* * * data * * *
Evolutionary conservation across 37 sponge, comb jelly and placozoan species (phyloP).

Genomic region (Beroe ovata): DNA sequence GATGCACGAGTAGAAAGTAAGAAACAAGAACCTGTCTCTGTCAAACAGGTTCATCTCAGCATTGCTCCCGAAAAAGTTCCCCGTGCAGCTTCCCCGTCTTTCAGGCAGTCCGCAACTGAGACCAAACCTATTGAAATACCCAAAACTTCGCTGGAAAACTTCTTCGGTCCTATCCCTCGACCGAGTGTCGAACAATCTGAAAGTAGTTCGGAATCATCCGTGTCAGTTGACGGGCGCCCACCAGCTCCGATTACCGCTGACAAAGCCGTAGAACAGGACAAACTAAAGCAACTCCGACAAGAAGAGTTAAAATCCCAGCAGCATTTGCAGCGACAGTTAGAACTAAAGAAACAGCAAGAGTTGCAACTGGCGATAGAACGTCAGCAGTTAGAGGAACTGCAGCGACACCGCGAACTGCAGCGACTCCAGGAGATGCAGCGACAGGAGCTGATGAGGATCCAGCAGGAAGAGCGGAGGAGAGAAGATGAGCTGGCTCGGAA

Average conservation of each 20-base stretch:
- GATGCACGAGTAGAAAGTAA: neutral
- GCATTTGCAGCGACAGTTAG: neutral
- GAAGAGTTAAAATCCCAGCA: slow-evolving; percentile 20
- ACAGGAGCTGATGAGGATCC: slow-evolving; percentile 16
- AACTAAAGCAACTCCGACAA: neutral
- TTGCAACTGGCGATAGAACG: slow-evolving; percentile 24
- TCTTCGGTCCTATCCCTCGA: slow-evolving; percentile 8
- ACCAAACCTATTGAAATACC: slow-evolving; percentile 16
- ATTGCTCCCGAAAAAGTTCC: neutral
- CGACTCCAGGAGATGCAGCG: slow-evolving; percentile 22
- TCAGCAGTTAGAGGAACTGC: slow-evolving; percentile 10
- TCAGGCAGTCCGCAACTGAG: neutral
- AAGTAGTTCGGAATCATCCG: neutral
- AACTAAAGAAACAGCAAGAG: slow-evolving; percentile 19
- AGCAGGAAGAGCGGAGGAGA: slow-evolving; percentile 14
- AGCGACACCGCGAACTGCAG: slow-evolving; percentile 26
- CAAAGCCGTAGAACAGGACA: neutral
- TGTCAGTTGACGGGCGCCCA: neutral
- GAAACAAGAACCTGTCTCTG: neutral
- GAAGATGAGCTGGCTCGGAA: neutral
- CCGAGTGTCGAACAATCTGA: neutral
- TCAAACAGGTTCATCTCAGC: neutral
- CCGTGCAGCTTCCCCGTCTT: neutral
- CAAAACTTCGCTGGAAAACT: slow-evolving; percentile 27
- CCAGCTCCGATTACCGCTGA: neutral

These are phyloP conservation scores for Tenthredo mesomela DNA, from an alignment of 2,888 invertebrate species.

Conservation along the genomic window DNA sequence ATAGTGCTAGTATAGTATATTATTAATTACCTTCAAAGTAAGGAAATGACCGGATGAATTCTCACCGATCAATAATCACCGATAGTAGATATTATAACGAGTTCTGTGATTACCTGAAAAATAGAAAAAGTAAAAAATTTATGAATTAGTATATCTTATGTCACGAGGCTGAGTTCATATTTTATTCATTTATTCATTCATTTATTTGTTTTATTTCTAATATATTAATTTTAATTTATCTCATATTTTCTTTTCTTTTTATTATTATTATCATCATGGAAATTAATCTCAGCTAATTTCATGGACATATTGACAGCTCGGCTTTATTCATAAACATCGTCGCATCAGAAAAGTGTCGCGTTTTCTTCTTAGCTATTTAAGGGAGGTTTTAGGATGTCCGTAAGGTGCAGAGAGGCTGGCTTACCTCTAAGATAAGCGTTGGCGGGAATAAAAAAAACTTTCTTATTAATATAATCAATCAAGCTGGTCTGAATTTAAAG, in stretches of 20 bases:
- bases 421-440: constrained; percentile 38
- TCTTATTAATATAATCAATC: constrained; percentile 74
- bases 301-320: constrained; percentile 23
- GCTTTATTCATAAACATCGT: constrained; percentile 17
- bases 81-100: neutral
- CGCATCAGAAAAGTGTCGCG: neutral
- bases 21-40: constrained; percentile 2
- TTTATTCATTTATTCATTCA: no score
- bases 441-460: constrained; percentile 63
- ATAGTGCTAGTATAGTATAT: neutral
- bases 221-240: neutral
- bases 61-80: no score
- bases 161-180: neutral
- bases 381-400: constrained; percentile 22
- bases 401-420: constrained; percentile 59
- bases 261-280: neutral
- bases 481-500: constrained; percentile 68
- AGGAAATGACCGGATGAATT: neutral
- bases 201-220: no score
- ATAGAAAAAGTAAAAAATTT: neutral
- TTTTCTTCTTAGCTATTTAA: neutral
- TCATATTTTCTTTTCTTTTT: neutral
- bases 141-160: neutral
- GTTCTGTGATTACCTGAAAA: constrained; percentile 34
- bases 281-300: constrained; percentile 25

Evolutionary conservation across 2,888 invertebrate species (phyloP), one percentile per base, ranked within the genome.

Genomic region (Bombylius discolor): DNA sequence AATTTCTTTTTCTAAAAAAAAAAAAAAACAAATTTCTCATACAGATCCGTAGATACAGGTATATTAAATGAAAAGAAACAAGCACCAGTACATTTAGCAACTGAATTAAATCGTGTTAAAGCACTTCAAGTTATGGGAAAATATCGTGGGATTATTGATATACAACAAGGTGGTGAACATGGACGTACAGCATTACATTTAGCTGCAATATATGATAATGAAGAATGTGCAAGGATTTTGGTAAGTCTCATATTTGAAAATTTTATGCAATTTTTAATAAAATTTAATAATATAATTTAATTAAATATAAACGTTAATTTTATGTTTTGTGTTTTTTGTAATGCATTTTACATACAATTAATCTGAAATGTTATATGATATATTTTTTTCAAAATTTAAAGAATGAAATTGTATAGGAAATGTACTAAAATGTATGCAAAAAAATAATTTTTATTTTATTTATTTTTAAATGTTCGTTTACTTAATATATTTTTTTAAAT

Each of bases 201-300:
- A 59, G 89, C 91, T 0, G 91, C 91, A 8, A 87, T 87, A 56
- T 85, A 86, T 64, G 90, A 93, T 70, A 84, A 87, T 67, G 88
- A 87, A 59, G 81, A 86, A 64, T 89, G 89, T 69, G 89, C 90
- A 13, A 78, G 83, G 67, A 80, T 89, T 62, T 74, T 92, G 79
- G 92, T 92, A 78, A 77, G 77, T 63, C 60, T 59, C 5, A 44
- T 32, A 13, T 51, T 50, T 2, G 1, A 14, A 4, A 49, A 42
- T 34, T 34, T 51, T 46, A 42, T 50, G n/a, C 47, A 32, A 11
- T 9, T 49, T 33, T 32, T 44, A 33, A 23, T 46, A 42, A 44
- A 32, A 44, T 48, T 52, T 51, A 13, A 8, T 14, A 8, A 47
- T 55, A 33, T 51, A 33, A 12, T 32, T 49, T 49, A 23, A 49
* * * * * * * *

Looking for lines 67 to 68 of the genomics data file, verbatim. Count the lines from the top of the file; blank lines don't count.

- A 32, A 44, T 48, T 52, T 51, A 13, A 8, T 14, A 8, A 47
- T 55, A 33, T 51, A 33, A 12, T 32, T 49, T 49, A 23, A 49